It’s deeply gratifying to see the all the critical reviews of Gwyneth Paltrow's Netflix miniseries, “The Goop Lab," which boasts the wellness elitism and woo that the brand's become notorious for. The reality show, Paltrow’s most recent expansion of her self-care empire, explores alternative health treatments with gleeful irreverence for science.
While some dismiss Paltrow’s series as merely irritating and tone deaf, medical and mental health professionals have flagged the show as a seriously dangerous endorsement of treatments with little to no scientific evidence to back them. Of particular concern to some is Episode 5: “The Energy Experience,” in which Paltrow, her editor-in-chief Elyse Loehnen, and two Goop staffers join dancer Julianne Hough to undergo healing sessions with chiropractor and “body worker” John Amaral.
Amaral claims that his “energy healing” methods are supported by quantum physics. After his introduction, a title card tells the viewer that research on subatomic particles “implies that our consciousness can change our physical reality.” Amaral then proceeds to wave and hover his hands a few feet over his patients bodies as they writhe, twitch, and moan.
The results are incredible, in the literal sense of the word.
Hough calls Amaral’s methods “transformative” and states he helped her let go of painful memories about her parents’ divorce when he discovered she was holding a lot of anger in her foot. Loehnen said she had an “exorcism” during her session which focused on reducing her overall anxiety. The episode also featured testimonials from a woman who claimed Amaral cleared her of the childhood trauma she experienced growing up in an abusive household where food was scarce. A man who experienced extensive numbness in his body following lymphoma treatments went from being numb from the chest down to being able to pursue his love of running again.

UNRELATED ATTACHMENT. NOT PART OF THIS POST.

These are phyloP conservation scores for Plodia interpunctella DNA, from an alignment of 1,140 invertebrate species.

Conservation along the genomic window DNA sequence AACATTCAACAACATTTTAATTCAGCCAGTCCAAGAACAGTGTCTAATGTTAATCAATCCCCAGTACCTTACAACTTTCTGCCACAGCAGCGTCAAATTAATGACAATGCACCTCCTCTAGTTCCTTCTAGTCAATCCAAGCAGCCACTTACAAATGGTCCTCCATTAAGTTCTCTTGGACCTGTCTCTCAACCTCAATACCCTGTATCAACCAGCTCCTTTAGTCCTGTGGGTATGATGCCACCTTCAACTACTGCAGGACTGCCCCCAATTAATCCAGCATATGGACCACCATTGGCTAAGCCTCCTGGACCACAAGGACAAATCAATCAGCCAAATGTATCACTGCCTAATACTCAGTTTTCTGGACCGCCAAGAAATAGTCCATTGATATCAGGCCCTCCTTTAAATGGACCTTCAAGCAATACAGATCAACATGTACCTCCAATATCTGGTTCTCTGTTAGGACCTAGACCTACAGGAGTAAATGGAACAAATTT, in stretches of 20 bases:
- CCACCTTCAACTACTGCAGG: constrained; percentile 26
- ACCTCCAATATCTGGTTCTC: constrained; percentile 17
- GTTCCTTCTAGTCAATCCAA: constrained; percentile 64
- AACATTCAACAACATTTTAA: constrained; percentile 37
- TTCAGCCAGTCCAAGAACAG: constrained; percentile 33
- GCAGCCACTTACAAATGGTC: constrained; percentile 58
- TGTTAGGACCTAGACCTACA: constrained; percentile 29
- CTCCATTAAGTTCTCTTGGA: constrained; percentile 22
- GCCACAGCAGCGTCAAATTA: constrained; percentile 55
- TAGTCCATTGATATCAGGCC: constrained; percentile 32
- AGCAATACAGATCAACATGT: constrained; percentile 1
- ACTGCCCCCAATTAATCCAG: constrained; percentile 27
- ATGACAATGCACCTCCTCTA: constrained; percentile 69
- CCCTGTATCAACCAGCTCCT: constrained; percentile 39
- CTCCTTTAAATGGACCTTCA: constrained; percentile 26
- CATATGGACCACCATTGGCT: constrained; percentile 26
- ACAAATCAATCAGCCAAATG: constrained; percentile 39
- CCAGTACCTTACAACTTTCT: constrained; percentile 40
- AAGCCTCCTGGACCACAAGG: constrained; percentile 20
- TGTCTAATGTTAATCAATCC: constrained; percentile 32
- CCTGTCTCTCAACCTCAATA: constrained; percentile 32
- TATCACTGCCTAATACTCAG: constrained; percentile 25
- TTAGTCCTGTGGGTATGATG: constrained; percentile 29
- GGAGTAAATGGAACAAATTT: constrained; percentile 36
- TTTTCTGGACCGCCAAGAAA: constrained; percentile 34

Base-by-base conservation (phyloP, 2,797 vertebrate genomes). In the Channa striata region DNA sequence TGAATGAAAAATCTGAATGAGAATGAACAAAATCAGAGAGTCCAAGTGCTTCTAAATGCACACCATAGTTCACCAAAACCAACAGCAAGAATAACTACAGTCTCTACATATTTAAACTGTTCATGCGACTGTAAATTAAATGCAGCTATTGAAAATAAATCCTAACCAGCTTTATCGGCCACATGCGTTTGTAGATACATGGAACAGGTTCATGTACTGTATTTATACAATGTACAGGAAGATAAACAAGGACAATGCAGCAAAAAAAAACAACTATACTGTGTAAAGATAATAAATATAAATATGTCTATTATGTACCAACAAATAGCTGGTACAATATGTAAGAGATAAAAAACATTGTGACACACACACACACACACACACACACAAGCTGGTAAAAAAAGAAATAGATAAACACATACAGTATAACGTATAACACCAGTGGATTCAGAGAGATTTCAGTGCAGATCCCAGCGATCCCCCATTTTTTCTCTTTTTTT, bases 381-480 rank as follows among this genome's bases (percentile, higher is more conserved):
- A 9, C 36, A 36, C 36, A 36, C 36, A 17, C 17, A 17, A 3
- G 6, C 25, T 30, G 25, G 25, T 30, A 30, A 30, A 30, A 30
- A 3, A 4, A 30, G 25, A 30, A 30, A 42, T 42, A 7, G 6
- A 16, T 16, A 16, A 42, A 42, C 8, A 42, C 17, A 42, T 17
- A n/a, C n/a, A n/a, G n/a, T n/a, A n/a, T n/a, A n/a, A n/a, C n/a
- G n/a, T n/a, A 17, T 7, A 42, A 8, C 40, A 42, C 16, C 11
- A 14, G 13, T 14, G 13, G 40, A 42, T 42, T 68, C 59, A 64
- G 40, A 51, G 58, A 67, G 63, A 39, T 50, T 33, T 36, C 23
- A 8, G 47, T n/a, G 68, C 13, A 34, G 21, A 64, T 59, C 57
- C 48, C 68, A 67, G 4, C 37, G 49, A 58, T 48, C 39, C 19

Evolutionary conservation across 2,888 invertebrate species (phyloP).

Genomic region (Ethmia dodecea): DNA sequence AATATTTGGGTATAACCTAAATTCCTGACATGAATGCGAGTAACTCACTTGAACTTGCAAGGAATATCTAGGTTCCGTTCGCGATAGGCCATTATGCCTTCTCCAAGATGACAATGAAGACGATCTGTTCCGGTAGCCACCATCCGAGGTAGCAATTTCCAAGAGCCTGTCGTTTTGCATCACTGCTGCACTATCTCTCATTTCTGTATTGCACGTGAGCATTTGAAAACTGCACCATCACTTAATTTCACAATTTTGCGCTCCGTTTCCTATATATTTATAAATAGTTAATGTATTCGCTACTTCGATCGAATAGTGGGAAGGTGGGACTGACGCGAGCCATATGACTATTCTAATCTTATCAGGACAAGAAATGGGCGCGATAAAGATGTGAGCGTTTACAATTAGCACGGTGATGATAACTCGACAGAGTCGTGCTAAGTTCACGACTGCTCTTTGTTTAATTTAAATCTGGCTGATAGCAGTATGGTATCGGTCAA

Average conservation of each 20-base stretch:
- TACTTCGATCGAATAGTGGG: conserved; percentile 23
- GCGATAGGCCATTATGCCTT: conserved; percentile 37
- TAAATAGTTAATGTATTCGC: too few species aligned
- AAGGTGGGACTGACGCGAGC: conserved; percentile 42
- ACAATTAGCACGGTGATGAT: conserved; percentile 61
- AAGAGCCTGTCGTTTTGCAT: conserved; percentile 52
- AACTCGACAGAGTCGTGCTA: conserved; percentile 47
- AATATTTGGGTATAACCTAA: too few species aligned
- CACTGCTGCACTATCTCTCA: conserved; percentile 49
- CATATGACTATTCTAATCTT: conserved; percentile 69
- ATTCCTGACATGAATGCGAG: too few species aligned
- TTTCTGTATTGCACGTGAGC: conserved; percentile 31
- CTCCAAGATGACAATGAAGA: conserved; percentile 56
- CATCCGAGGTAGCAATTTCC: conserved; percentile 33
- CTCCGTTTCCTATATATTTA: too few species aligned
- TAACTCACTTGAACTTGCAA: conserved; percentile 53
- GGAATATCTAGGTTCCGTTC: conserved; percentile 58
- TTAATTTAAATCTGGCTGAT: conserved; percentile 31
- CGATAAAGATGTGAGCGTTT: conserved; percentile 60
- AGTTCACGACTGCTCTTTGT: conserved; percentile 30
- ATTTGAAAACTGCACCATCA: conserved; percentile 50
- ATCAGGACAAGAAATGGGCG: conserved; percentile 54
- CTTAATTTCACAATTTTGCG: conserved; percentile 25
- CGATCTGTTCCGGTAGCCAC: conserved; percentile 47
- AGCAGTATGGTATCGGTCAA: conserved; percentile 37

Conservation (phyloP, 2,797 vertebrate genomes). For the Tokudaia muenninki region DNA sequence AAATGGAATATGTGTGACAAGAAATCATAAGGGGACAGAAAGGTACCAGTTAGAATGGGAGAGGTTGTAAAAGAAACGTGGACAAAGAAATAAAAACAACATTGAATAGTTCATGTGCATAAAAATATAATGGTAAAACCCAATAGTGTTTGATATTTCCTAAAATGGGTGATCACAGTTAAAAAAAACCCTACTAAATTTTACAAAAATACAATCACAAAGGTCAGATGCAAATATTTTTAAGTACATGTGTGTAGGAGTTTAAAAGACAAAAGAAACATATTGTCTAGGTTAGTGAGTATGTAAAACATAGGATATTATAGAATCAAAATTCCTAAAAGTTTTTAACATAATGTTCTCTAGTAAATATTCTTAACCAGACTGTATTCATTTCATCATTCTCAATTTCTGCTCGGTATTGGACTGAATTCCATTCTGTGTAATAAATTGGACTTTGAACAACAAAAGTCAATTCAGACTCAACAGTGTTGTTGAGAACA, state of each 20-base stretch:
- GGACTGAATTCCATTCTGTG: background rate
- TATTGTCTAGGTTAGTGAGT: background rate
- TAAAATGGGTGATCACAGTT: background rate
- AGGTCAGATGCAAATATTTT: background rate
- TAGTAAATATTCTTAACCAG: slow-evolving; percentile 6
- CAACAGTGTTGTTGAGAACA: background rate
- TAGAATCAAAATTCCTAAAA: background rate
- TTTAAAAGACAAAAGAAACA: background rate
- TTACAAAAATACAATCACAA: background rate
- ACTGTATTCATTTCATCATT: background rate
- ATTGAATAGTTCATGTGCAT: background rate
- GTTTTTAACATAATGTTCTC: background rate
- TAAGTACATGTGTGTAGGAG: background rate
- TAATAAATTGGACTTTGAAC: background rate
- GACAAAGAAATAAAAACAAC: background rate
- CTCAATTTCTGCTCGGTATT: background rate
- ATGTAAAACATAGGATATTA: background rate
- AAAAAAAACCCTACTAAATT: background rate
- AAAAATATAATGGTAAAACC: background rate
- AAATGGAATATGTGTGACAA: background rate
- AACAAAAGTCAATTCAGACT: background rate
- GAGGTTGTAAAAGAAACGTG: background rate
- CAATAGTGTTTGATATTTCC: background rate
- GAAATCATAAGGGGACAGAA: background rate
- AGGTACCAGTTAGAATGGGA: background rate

“I left with this totally different perspective,” says Raquel, the woman with childhood trauma. “Fast forward to now: I feel this overwhelming peace and calmness and every single cell in my body knows it and feels it.”
Loehnen and Paltrow interview Amaral and his trainee, integrative physician Apostolos Lekkos following their sessions in a script that seems to have been lifted straight out of a late night infomercial.
“Do you find in your practice that you see people who have diseases and through your energy work that starts to shift?” asks Loehnen.
“Yeah sure,” says Amaral. “So I’m not treating a particular condition when I’m working with people but I have a hypothesis. If you just change the frequency of the vibration of the body itself it changes the way the cells regrow. It changes how the sensory system processes.”
Amaral shrugs off the lack of scientific evidence to support his hypothesis but does proudly take a quote from a quantum physics experiment completely out of context to “prove” that “our consciousness can change our physical reality.” While textbook science does not appear to be Amaral’s passion, his patients do seem pleased with the results of his treatment, so even if it’s all placebo effect, what’s wrong with promoting an alternative healing method that’s given some people a positive experience? A lot, says Florida-based psychotherapist Haley Neidich, one of a growing number of professionals who’ve expressed grave concern over the quick and glossy fixes Goop Lab promotes for serious mental and physical health conditions. While Paltrow and her coworkers may be using methods like energy healing as supplemental health enhancements, viewers desperate for a miracle cure for chronic mental or physical health problems could be seriously damaged by ditching their effective, evidence-based treatment for untested methods offered by unlicensed “healers.”